I am not trying to be flip when I say that the impressive set of extras that come with the two-disc DVD edition of "The Curious Case of Benjamin Button" are more enjoyable to watch than the movie itself.
Despite a Best Picture Oscar nomination, "Benjamin Button" curiously lacked emotional punch. The tale of a man who is born old and ages backward (based on a short story by F. Scott Fitzgerald) was an unmitigated technological triumph, as director David Fincher and an army of computer animators believably changed Brad Pitt from a handsome middle-aged movie star into a decrepit old man and eventually a teen, and every age in between.
But even though the nearly three-hour running time skips along crisply, the film fails to resonate on a human level. Pitt comes across as a Zelig-like figure, trotting through history without his journey ever coalescing into a coherent theme or purpose. Even an affecting performance by Cate Blanchett as Benjamin's lifelong love doesn't overpower the fascinating physical transformation they both go through.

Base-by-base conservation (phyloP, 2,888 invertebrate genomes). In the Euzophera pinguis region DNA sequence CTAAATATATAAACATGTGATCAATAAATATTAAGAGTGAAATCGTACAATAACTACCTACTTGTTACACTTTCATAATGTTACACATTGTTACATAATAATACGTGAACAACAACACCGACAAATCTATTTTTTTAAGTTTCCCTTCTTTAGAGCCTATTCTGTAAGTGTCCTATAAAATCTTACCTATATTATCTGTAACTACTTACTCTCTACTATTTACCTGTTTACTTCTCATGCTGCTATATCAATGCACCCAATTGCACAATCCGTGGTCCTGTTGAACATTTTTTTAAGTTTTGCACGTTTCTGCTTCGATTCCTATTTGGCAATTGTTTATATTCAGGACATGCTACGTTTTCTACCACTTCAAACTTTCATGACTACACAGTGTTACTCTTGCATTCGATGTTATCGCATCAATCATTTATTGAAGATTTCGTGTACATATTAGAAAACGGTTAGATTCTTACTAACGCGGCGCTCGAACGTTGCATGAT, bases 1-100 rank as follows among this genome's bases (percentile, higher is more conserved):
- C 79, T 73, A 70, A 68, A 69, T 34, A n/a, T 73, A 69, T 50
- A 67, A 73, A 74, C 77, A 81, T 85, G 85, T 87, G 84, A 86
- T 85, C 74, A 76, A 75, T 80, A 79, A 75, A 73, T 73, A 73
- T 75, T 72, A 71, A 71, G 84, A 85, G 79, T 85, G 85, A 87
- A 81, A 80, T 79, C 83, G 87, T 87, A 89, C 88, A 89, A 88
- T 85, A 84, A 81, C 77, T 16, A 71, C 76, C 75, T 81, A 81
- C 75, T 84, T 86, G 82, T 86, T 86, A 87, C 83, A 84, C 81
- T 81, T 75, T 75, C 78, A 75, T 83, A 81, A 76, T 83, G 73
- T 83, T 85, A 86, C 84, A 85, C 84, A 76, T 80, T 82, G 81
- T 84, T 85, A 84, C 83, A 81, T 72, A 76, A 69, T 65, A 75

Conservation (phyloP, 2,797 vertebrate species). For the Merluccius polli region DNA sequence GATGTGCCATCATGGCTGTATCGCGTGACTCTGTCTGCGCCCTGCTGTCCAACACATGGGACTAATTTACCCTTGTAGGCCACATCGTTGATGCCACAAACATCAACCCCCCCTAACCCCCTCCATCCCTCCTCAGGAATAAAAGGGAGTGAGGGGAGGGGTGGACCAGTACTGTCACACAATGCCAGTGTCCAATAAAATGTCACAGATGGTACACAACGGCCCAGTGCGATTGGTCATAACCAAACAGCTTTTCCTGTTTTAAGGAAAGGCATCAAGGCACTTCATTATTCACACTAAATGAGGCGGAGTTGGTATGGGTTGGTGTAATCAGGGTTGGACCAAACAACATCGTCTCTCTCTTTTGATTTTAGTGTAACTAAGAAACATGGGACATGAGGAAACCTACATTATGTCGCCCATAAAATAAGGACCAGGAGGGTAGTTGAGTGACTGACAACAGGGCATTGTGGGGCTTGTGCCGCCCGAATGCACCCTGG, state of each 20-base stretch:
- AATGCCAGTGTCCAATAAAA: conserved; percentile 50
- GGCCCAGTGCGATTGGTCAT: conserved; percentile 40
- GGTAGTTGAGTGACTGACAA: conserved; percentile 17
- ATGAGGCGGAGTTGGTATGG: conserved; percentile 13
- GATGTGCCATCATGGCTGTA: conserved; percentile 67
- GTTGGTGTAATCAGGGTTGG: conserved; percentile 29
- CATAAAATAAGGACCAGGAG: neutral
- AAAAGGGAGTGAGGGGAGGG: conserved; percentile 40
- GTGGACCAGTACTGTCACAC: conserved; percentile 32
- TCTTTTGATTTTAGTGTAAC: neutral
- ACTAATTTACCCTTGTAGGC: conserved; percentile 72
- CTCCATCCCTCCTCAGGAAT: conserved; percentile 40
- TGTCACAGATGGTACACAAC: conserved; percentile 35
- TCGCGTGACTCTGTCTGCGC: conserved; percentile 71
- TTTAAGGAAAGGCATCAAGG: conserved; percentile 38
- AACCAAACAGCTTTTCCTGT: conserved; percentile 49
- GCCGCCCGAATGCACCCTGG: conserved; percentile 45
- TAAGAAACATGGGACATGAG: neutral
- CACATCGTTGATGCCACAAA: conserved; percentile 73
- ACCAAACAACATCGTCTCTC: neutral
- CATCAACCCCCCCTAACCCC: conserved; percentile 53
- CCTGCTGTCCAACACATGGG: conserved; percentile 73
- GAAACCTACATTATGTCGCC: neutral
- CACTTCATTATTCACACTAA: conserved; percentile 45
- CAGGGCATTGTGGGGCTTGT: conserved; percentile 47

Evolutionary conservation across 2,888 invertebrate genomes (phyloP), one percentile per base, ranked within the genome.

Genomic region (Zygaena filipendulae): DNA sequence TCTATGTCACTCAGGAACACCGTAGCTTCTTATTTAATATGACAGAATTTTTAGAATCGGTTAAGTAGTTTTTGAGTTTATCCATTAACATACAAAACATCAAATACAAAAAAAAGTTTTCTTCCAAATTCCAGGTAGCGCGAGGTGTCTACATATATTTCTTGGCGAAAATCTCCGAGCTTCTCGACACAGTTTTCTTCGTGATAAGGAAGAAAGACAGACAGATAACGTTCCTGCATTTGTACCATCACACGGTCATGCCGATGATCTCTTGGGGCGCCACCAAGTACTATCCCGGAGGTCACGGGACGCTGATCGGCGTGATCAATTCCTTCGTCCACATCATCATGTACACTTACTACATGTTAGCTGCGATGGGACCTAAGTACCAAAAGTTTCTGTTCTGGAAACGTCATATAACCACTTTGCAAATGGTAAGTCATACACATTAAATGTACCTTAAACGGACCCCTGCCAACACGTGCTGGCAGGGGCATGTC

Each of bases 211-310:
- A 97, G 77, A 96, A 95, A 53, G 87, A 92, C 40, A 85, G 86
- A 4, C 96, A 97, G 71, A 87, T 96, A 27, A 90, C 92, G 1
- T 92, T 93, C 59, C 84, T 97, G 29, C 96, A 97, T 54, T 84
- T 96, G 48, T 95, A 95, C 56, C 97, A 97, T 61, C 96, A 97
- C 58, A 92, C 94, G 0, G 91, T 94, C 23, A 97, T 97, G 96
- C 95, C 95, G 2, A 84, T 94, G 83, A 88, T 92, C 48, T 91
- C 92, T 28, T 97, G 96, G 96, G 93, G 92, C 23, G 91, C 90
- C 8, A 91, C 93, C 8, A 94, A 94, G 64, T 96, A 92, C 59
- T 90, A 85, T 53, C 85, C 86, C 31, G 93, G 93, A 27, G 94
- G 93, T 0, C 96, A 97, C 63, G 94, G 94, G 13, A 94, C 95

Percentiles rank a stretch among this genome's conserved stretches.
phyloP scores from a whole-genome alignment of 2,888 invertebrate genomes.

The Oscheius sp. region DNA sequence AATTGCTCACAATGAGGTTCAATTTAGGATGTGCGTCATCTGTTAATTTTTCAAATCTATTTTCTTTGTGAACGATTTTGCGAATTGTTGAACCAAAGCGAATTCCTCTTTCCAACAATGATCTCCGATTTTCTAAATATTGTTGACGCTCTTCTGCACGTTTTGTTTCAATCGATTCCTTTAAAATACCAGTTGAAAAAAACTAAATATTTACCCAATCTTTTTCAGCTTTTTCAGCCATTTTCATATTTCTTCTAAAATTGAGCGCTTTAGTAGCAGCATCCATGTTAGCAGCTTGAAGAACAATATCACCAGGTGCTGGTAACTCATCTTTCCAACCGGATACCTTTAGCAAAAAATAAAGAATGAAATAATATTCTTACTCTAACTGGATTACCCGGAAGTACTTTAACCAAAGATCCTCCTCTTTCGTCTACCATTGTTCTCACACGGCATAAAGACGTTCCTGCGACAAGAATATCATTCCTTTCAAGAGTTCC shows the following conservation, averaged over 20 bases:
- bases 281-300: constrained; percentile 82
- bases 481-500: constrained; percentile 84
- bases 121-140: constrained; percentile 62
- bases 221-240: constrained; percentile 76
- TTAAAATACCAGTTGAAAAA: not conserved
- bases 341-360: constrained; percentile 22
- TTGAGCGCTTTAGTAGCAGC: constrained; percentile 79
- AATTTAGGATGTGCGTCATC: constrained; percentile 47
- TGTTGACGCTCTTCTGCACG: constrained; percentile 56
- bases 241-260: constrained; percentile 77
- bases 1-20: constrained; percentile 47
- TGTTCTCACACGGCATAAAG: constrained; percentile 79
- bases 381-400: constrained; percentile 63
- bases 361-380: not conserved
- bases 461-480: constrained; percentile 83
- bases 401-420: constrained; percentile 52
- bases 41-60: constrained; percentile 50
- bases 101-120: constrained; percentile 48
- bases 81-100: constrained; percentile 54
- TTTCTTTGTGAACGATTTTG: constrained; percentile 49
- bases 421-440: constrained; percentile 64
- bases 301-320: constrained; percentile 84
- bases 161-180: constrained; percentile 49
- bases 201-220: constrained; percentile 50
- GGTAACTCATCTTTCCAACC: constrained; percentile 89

Every minute detail of how this change was achieved is explored in the special edition DVD (from the unmatched Criterion Collection). We see how a succession of body doubles wearing blue masks performed the early scenes, and Pitt -- wearing green kabuki face paint -- is recorded, his features aged and transposed onto the body.
The extensive featurettes can be watched individually, or as a single hefty making-of documentary that touches on every aspect of the production. Producers are unusually forthright in describing the two-decade-long process to bring "Benjamin Button" to the screen, with a succession of directors dropping out.
There is also a lavish set of still galleries including the entire film storyboard, and feature-length commentary by Fincher. In digesting all this material, one senses how seriously the entire cast and crew approached making this movie. Unwittingly, the extras provide an arresting portrait of a filmmaking effort gone awry.
Movie: 2 stars
Extras: 4 stars